FreeAgency Log: Shero’s plan; Pens lines; the sad eyes that never lie in Calgary/Ottawa.


Day the First of Free Agency 2013 is almost a wrap, so this seems like a good time for some thoughts:



Think what you will of his recent moves, but Penguins GM Ray Shero clear has a vision for what will get the Penguins to their next championship. Starting with the retaining of Dan Bylsma and the coaching staff through the signing of Rob Scuderi, Shero has shown he believes in what he knows more than what he presumes.

He has also show the right mix of stubbornness (by sticking by this group) and humility (admitting that losing Scuderi was a mistake). Those are signs of a comfortable general manager, and Shero has never more looked that than over these past six months.

To chase other clubs’ players is a risky business, one that has not always served the Penguins well (see: Zbynek Michalek). Shero, this summer, has invested in what he knows – from Pascal Dupuis to Craig Adams – instead of chasing higher-priced options on the market. His offseason was not sexy, but it was effective.

It also was aimed at taking one last big swing with this group.

Shero has assessed – correctly, as is the prediction here – that this group of Penguins had a couple of bad days that swung the Eastern Conference final against Boston. He believes that next postseason should prove different.

The players will or will not prove him correct. If they do not, some of them will not get another crack at the Cup while wearing a Skating Penguin crest.

People keep asking me how the Penguins are better today than they were against Boston. Perhaps they are not.

They will be, though, if their four most important players – Sidney Crosby, Evgeni Malkin, Kris Letang and Marc-Andre Fleury – are significant factors throughout the next postseason, certainly against an opponent of equal or greater standing.

Overanalyzing the Penguins’ playoff problems in three of the last four seasons is useless. Aside from 2011, when Crosby and Malkin were injured, the Penguins’ problem in those springs was the lack of domination by their four best players.

If that happens again, well… that is the big plot line for next season, isn’t it?



See, oh, 90 percent of the contracts handed out on Friday:

Everybody in the NHL is acting as though the salary cap will speed along toward about $70 million next season, meaning the four months that good, honest people – low-level team and league employees, arena workers, merchants – were out of work for, well, what?


Never forget this last lockout.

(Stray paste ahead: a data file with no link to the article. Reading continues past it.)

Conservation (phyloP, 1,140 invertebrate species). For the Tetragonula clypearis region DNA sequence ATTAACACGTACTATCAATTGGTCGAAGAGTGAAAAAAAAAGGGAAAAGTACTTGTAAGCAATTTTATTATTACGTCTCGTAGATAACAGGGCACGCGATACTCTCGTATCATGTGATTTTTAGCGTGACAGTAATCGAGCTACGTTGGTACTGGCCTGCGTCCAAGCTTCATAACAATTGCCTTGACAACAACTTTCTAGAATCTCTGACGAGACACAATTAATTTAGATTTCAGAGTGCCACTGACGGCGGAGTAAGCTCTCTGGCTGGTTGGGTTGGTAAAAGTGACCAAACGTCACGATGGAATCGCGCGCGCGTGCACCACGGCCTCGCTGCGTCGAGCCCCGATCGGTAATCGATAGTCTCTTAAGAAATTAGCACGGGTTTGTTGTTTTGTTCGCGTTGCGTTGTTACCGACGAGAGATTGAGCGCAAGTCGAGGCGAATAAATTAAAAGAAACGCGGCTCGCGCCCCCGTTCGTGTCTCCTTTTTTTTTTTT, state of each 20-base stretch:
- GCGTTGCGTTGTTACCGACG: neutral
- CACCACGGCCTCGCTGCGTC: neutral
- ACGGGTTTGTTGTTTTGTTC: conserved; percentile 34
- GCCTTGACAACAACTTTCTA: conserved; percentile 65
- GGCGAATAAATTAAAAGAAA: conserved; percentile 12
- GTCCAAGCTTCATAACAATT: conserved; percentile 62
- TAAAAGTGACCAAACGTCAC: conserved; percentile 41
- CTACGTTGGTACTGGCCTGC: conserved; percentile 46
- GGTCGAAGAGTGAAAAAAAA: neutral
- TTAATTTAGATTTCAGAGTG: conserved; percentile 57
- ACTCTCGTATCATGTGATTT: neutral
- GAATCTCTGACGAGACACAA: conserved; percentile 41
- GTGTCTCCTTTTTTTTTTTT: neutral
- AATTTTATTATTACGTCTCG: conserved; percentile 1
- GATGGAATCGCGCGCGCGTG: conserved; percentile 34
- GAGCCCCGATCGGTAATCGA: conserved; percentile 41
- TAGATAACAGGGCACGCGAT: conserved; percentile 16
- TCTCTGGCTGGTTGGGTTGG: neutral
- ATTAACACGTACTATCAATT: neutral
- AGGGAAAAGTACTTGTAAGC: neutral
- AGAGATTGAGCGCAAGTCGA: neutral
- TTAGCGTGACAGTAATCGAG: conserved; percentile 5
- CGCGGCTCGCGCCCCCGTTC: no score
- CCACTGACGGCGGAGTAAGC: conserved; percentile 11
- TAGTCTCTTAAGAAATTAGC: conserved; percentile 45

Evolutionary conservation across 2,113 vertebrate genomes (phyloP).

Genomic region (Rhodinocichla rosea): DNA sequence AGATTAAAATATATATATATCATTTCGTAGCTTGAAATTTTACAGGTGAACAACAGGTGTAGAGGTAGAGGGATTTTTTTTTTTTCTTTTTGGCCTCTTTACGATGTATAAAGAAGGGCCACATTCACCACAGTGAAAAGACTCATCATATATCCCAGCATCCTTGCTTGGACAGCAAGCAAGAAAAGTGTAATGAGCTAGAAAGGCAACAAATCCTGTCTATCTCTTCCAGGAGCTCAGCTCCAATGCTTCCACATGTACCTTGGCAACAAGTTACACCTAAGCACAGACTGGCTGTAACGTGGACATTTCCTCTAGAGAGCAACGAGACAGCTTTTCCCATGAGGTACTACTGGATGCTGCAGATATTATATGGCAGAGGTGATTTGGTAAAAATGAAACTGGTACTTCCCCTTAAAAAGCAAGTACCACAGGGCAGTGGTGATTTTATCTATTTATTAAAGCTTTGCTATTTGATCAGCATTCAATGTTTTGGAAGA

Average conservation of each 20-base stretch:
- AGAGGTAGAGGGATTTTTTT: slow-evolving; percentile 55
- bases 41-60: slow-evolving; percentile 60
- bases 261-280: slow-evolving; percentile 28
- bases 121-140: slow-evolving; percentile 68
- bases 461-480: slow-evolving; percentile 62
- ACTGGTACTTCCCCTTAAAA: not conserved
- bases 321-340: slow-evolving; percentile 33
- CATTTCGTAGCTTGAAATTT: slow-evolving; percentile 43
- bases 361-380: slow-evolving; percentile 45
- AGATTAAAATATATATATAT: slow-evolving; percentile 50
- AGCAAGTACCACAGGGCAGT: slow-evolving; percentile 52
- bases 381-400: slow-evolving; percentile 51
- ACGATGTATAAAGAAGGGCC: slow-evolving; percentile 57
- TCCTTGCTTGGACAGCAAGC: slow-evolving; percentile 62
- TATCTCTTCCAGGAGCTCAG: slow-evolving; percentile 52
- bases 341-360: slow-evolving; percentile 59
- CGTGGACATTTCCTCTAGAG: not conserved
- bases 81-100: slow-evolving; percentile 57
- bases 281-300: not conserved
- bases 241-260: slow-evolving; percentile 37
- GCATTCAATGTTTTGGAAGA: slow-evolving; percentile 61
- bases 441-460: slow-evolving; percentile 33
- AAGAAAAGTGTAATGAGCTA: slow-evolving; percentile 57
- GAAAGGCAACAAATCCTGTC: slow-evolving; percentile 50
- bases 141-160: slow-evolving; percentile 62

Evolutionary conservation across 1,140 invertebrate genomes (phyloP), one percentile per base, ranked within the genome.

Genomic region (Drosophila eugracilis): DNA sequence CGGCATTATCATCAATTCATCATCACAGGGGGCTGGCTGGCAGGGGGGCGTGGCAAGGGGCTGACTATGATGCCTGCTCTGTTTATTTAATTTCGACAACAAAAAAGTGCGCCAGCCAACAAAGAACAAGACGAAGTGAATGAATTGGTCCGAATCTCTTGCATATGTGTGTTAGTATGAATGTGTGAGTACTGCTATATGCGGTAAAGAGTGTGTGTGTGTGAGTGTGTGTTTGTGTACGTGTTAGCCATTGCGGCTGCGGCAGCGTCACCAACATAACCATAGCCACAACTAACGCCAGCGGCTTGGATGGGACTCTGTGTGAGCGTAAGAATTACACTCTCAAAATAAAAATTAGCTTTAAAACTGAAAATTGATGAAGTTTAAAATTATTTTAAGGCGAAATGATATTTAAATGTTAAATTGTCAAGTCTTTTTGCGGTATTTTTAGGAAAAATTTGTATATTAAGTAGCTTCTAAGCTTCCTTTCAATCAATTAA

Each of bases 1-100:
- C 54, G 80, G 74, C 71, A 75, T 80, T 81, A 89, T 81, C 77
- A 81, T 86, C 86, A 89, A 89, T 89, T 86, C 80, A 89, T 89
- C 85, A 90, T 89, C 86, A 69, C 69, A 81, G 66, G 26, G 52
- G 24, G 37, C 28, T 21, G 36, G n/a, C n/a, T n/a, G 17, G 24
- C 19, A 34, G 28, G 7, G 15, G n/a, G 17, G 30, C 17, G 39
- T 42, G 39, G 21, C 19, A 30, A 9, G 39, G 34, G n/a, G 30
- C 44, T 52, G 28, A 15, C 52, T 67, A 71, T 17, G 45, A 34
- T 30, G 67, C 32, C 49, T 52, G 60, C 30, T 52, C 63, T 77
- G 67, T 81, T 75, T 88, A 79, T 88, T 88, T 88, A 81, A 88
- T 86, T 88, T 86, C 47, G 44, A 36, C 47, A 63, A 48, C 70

Especially never forget that it was pointless.

More proof came Friday.



Minnesota signed itself a pretty good player, one that will make an impact on a team that could use an edge. Matt Cooke’s five years with the Penguins had more ups than downs, and people that want to say he wasn’t worth any trouble he cost – well, there wasn’t all that much trouble the last two years.

When Cooke was some trouble to the Penguins, he was also a menace to opponents. That is what he was paid to be, too.

In five seasons, he was mostly a difference maker.

Keeping a deep squad full of veterans is not easy in the cap era, and it may be a long time again before any NHL club has a four-year run with a third line like the Penguins did from 2008-2012: Cooke, Jordan Staal and Tyler Kennedy.



My early lines and pairings for the start of next season:

First line: Chris Kunitz-Crosby-Dupuis

Second line: Jussi Jokinen-Malkin-James Neal

Third line: Dustin Jeffrey-Brandon Sutter-Beau Bennett

Fourth line: Tanner Glass-Joe Vitale-Craig Adams

First-D: Scuderi-Letang

Second-D: Brooks Orpik-Paul Martin

Third-D: Robert Bortuzzo-Simon Despres

Read into those what you will.



Jarome Iginla can never get back what he gave away by deciding to leave Calgary and chase the Cup. Now, neither can Daniel Alfredsson, who just turned his back on Ottawa.

It always felt somewhat discomforting seeing Iginla wearing any gear not designated with the Flaming C. It will seem equally discomforting seeing Alfredsson in a Red Wing emblem.

They are future Hall-of Famers, but on this Friday, Iggy and Alfie each seem like just another mercenary.

“Well for a while I’ve been watching you steady
Ain’t gonna move ’til you’re good and ready
You show up and then you shy away
But I know pretty soon you’ll be walkin’ this way
Sad eyes never lie
Sad eyes never lie”

—  “Sad Eyes” by Bruce Springsteen (Tracks, Disc 4)